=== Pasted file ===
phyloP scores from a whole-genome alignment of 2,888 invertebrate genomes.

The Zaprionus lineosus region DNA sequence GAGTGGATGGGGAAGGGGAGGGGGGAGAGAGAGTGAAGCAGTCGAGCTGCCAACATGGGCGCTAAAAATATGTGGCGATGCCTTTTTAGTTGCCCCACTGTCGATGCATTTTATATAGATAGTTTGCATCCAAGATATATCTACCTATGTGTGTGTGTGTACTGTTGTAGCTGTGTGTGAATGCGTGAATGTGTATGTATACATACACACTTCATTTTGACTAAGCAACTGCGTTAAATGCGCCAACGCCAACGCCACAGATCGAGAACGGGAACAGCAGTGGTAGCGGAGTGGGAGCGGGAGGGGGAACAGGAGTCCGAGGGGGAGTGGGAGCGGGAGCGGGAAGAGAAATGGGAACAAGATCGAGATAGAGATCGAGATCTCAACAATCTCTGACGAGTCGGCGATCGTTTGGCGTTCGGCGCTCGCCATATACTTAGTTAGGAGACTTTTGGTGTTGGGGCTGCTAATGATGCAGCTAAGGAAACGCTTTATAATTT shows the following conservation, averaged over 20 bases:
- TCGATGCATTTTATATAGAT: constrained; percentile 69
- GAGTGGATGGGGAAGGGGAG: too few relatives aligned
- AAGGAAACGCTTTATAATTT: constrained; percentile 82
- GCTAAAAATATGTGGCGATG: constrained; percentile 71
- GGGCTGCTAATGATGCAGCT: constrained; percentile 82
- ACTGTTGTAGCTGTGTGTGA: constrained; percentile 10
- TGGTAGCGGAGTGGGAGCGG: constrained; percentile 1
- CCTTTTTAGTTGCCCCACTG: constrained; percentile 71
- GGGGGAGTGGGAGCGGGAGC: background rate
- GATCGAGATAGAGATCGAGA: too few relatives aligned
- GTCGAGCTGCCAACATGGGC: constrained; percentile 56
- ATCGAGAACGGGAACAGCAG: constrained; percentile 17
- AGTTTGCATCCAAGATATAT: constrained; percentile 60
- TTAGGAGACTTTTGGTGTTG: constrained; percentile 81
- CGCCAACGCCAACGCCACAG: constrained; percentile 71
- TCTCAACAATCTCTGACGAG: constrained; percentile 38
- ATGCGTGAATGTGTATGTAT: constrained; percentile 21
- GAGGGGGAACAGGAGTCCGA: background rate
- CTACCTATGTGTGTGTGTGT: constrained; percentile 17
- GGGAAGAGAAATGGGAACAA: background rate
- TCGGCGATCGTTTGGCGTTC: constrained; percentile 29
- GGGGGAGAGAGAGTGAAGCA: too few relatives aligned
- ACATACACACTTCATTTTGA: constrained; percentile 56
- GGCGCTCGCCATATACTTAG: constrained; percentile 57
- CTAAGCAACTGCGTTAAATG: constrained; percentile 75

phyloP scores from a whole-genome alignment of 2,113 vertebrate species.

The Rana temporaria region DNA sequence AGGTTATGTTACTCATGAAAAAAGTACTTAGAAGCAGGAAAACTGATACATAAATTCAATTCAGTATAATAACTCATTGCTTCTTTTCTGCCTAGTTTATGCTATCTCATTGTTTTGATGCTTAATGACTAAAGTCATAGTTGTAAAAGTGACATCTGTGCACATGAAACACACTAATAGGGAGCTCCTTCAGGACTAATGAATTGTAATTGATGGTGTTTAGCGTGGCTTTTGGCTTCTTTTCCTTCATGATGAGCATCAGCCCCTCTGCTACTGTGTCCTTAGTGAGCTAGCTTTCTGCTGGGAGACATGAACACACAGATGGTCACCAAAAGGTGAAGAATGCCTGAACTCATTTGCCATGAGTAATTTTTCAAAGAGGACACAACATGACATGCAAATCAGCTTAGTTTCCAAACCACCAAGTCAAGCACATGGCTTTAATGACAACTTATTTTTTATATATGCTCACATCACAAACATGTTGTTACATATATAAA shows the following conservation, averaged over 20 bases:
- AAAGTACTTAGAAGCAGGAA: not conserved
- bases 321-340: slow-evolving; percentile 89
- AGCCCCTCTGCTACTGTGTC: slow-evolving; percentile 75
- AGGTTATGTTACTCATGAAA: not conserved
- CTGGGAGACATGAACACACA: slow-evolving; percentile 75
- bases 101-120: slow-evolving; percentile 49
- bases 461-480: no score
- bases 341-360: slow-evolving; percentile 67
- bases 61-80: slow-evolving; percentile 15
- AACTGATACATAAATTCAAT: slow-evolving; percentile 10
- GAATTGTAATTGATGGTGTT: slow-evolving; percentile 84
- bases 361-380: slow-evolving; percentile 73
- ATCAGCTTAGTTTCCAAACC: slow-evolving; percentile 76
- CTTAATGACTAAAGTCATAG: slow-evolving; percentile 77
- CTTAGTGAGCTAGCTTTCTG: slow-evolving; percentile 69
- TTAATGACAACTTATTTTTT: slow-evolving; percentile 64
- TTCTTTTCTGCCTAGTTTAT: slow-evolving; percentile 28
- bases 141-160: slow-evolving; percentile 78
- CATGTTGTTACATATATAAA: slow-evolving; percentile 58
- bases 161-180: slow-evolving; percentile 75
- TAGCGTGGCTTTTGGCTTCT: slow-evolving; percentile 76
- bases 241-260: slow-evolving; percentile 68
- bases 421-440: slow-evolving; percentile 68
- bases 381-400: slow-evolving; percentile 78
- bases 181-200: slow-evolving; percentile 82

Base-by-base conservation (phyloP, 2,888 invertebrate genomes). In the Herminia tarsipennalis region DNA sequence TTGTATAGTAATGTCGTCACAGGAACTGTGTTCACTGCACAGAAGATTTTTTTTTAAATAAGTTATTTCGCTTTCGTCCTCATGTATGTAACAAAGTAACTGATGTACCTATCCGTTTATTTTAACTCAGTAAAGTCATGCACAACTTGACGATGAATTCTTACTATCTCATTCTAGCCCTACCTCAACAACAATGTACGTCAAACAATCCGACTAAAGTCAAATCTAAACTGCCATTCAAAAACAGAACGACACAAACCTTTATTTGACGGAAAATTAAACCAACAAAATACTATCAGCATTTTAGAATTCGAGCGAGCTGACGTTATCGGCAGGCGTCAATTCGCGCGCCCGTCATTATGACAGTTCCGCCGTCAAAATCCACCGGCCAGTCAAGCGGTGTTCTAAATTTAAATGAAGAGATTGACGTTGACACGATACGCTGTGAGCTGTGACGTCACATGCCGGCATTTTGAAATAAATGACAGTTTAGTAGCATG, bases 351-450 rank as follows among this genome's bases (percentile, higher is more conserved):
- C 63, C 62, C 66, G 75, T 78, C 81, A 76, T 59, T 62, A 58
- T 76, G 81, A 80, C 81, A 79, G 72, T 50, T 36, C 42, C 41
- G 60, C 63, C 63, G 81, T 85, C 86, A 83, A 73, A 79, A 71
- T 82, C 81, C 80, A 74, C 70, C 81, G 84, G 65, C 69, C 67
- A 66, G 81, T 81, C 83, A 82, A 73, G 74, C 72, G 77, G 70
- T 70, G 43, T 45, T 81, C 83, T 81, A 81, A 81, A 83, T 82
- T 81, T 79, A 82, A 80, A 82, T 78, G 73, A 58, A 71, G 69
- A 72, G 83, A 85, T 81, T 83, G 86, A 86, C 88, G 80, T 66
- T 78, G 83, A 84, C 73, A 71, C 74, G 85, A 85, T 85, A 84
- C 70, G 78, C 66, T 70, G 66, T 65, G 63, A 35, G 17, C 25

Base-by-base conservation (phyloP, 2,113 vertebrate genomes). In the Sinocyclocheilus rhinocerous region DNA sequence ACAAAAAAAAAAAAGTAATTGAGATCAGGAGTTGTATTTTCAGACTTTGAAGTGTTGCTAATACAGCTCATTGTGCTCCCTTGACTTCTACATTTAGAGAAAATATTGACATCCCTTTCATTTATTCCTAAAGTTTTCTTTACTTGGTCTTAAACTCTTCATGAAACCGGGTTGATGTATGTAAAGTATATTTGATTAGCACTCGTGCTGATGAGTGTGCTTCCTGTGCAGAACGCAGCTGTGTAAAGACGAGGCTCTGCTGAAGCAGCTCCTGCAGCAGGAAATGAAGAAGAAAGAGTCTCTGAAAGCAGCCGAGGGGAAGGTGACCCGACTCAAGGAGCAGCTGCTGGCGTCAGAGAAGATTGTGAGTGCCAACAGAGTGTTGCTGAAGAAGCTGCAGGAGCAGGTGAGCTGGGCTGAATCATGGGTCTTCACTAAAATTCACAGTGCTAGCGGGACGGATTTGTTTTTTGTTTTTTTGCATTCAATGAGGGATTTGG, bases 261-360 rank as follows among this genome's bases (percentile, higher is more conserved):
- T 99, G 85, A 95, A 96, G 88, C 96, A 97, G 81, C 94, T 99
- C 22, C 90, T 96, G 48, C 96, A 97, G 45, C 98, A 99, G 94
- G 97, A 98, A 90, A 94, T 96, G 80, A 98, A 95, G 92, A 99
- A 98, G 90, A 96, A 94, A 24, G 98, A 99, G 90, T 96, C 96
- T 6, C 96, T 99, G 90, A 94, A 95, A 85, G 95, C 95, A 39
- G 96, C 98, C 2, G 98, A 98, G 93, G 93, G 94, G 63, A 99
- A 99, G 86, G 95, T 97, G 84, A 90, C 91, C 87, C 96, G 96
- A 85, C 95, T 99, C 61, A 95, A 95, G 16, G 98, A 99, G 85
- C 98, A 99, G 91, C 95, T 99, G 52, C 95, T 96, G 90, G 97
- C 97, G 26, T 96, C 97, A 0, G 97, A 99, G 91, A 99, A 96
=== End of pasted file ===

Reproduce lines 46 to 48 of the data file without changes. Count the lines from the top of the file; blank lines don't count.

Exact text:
- TTCTTTTCTGCCTAGTTTAT: slow-evolving; percentile 28
- bases 141-160: slow-evolving; percentile 78
- CATGTTGTTACATATATAAA: slow-evolving; percentile 58